To recognize a sense for charity in the most famous ancient enemy of Christianity indicates an ecumenical flexibility also seen in the Pope’s warm support for Hans Küng's Global Ethic. Benedict always has the last word in his discussions with those he censures, yet on the way to the last word he allows their views to be expressed and empathizes with what is true and valuable in them. Such capacious, inclusive vision would no doubt be seen by him as the best antidote to the relativism he deplores.
The second half of the encyclical focusses on love of neighbour: “Only my readiness to encounter my neighbour and to show him love makes me sensitive to God as well.” “No longer is it a question, then, of a ‘commandment’ imposed from without and calling for the impossible, but rather of a freely-bestowed experience of love from within” (par. 18).
The Church’s role in regard to social justice is described in a rather stilted way, as that of purifying reason by the light of faith. “The State must inevitably face the question of how justice can be achieved here and now. But this presupposes an even more radical question: what is justice? The problem is one of practical reason; but if reason is to be exercised properly, it must undergo constant purification, since it can never be completely free of the danger of a certain ethical blindness caused by the dazzling effect of power and special interests” (par. 28). Here we need to recall the intertext constituted by the history of the relations between faith and reason, particularly in the Enlightenment. That history shows that it has often been reason that served to purify faith, and to awaken the Church to a sense of its social responsibilities.
“Faith liberates reason from its blind spots and therefore helps it to be ever more fully itself. Faith enables reason to do its work more effectively and to see its proper object more clearly. This is where Catholic social doctrine has its place” (par. 28). “The Church cannot and must not take upon herself the political battle to bring about the most just society possible. She cannot and must not replace the State. Yet at the same time she cannot and must not remain on the sidelines in the fight for justice. She has to play her part through rational argument and she has to reawaken the spiritual energy without which justice, which always demands sacrifice, cannot prevail and prosper.”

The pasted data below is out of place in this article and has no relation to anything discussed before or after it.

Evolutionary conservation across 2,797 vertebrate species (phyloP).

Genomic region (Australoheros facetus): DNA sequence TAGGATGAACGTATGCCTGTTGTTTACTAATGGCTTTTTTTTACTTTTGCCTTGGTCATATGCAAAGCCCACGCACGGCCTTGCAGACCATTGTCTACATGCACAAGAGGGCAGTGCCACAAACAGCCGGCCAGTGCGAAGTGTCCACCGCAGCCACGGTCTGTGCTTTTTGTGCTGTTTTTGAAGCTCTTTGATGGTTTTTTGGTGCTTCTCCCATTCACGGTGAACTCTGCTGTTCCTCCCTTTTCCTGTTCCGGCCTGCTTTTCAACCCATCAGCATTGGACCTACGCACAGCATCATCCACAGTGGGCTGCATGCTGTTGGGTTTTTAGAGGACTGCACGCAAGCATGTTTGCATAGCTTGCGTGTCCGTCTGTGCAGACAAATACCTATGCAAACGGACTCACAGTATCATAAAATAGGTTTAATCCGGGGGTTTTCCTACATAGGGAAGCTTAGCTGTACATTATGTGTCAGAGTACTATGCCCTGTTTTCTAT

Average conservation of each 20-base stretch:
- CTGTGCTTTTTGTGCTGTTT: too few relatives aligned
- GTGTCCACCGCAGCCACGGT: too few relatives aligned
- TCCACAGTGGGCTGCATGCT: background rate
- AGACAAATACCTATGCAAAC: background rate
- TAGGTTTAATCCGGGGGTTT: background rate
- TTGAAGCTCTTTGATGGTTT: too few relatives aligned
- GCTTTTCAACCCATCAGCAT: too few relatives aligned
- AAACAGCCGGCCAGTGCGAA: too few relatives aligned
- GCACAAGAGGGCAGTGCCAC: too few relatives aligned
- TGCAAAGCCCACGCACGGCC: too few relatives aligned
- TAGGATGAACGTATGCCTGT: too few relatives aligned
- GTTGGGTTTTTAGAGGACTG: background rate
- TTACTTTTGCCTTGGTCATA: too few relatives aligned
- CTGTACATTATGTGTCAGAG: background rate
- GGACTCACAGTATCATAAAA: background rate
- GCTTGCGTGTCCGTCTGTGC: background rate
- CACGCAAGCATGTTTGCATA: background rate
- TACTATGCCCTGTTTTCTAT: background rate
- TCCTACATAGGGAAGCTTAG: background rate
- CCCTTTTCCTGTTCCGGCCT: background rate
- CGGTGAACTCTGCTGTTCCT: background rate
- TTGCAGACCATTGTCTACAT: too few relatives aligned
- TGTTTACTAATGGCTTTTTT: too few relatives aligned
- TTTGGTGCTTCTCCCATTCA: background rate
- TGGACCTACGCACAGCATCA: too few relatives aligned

The encyclical insists on the relevance of the message that “God is love” for a world in which religion is often dragooned into the service of hate. But in one respect it must be asked whether the encyclical enacts that concrete consultation of “the signs of the times” urged by Vatican II. The text refers to this idea, to be sure: “Concern for our neighbour transcends the confines of national communities and has increasingly broadened its horizon to the whole world. The Second Vatican Council rightly observed that ‘among the signs of our times, one particularly worthy of note is a growing, inescapable sense of solidarity between all peoples.’” But amid the rather stale polemic against Marxism, there is very little in the way of concrete commentary on the present ills of global society. Recall that for Vatican II such commentary would not a mere topical allusion, an icing on the cake, but an essential context of effective preaching of the Good News. Benedict refers to Populorum Progressio, but gives no indication that he will take up the left-leaning spirit of that prophetic document.
Questions may be asked about the way Mother Teresa is held up as a model of church action in the world. Charity alone, without political alertness and a concrete programme of social change, can end up in collusion with structures of injustice and inequality. Surely there is an unnecessary dichotomy in the following statement: “With regard to the personnel who carry out the Church's charitable activity on the practical level, the essential has already been said: they must not be inspired by ideologies aimed at improving the world, but should rather be guided by the faith which works through love (cf. Gal 5:6)” (par. 33). But what if these ideologies are inseparable from perception of injustice and thirst for justice?
“It is very important that the Church's charitable activity maintains all of its splendor and does not become just another form of social assistance” (par. 31). Is this a real danger? “Christian charitable activity must be independent of parties and ideologies… The modern age, particularly from the nineteenth century on, has been dominated by various versions of a philosophy of progress whose most radical form is Marxism.” The opposition of Christianity and the modern ideal of progress is a disturbing note. As a faith oriented to the future, to the coming of God’s Kingdom into the world, Christianity cannot disassociate itself from the Enlightenment ideal of progress and from efforts to change the world for the better. Cardinal Martini called on the Church to preserve what was valid in Marxism. Benedict adverts only to its worst perversions: “People of the present are sacrificed to the moloch of the future – a future whose effective realization is at best doubtful” (par. 31).